It was a craving for diner food that made my friend and I pull off the I-5 in Eugene OR. First the iPhone sent us to a creepy town across the river from Eugene, the kind of town that can only be the setting for that old fiction topic The Stranger Comes To Town. Well, we were the strangers and we rode out.
In Eugene we found a newfangled diner and purchased elaborate burger sandwiches and fried goods. Tempted by the sign on the door that read Pie Happy Hour 3:30-5 we asked out server to explain, which is how we found out about the Sweet Life Patisserie, who supplied Happy Hour pies.
thanks gina pina
It would be open till ten or eleven. We would fine a line outside the door, she assured us. And it was not to be missed! So we paid, crossed town to the bakery, and waited in a very long line. Maybe you've never been to Oregon or maybe you are one of those people who only goes to Portland, so it bears explaining here: the majority of rural Oregon has a problem with the gays. Sure, Eugene is a college town, but we'd seen neither hide nor hair of queer culture and a whole lot of fundamentalist bigot radiom and the only gay bar in Eugene had closed down 2-3 years earlier.
Once we made it into the Sweet Life we tried to decide between the gelato, chocolates, cookies, cakes, creme brulee, pies and other items. When bakeries have a lot of items I tend to get nervous, because you can't reasonably expect one chef to excel in all those areas.
I went with the mixed berry pie (blueberry, blackberry, ollalie and marion, which prompted a discussion on Marion Berry...my friend thought it was a joke) and he got the chocolate strawberry cake, basically a chocolate version of strawberry shortcake (whipped cream frosting, ganache, strawberry compote). Coffee drinks to go.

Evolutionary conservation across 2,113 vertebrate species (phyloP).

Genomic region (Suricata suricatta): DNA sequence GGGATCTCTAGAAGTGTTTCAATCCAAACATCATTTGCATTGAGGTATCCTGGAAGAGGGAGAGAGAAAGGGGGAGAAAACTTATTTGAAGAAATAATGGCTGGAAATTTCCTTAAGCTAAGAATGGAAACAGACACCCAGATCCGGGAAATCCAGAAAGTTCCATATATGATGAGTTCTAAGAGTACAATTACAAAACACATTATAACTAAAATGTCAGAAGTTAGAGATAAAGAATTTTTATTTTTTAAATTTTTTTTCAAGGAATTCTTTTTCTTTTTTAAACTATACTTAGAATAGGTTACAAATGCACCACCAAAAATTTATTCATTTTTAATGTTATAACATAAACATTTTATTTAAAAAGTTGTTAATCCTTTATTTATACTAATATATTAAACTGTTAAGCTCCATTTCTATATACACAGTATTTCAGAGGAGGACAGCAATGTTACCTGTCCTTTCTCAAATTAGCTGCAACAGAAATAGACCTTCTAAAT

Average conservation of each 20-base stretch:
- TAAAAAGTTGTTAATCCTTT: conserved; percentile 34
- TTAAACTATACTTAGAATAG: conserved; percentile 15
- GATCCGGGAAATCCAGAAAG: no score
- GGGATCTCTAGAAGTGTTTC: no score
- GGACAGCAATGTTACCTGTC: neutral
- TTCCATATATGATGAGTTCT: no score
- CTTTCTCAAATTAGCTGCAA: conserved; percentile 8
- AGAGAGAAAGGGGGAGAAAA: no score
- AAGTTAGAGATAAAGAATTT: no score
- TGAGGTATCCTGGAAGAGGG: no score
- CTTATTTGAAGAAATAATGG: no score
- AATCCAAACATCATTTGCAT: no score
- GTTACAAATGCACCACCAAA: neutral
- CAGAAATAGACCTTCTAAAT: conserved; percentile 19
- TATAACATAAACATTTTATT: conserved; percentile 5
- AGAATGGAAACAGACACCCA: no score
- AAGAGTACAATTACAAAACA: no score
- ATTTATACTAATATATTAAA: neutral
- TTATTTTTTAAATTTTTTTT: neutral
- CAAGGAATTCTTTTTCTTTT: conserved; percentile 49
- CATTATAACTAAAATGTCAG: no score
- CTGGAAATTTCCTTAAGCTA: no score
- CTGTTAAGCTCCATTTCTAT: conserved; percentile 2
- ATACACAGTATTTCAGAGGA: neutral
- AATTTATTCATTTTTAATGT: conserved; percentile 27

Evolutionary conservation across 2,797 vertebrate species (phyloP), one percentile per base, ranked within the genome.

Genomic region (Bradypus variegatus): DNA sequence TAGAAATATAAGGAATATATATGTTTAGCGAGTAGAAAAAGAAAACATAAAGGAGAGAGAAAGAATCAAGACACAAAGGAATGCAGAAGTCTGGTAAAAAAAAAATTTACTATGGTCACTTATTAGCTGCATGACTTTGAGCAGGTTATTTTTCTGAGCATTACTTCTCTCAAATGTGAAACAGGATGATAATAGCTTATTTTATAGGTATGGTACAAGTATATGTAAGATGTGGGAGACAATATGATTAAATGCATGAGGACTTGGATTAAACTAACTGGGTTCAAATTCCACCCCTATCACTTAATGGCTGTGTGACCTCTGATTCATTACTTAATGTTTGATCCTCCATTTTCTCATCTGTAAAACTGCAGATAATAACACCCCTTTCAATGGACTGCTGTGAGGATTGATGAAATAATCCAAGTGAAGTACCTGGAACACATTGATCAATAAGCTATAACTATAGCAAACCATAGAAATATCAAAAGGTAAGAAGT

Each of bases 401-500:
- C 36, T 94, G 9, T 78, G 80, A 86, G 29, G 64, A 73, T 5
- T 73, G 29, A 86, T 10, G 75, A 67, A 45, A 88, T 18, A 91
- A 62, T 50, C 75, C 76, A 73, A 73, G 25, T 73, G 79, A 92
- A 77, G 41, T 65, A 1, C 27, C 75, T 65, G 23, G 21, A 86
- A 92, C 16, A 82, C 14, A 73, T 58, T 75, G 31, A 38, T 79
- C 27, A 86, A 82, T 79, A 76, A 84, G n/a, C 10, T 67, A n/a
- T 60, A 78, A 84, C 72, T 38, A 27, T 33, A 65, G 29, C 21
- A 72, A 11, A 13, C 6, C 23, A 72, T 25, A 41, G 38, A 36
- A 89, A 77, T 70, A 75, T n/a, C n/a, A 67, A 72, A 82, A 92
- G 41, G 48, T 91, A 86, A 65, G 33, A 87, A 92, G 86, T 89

My pie was great. They heated it up for me and gave me a generous slab (for $4, I'd hope so), although they didn't offer whipped cream or anything I guess you could buy ice cream to get it a la mode. The cake was moist, the berries flavorful.
Here's what was so exciting about the Sweet Life: it offered a place for the smart kids, the geeky kids, the gay kids to go and hang out in a town that didn't seem like it had much cultural escape to offer. The cashier at the sweet life was totes gay. And the day before our visit, the Sweet Life bakery had participated in Bites for Rights, a fundraising program that donated 15% of the day's sales to Basic Rights Oregon, an equality organization.
As if being progressive on the issue of equality isn't enough of a reason to love Sweet Life, here's another:
the bakery is super conscientious of those with food allergies and dietary restrictions. Vegans and gluten-free girls, little signs in the case will tell you which products you can eat, so you don't have to hold up the line asking.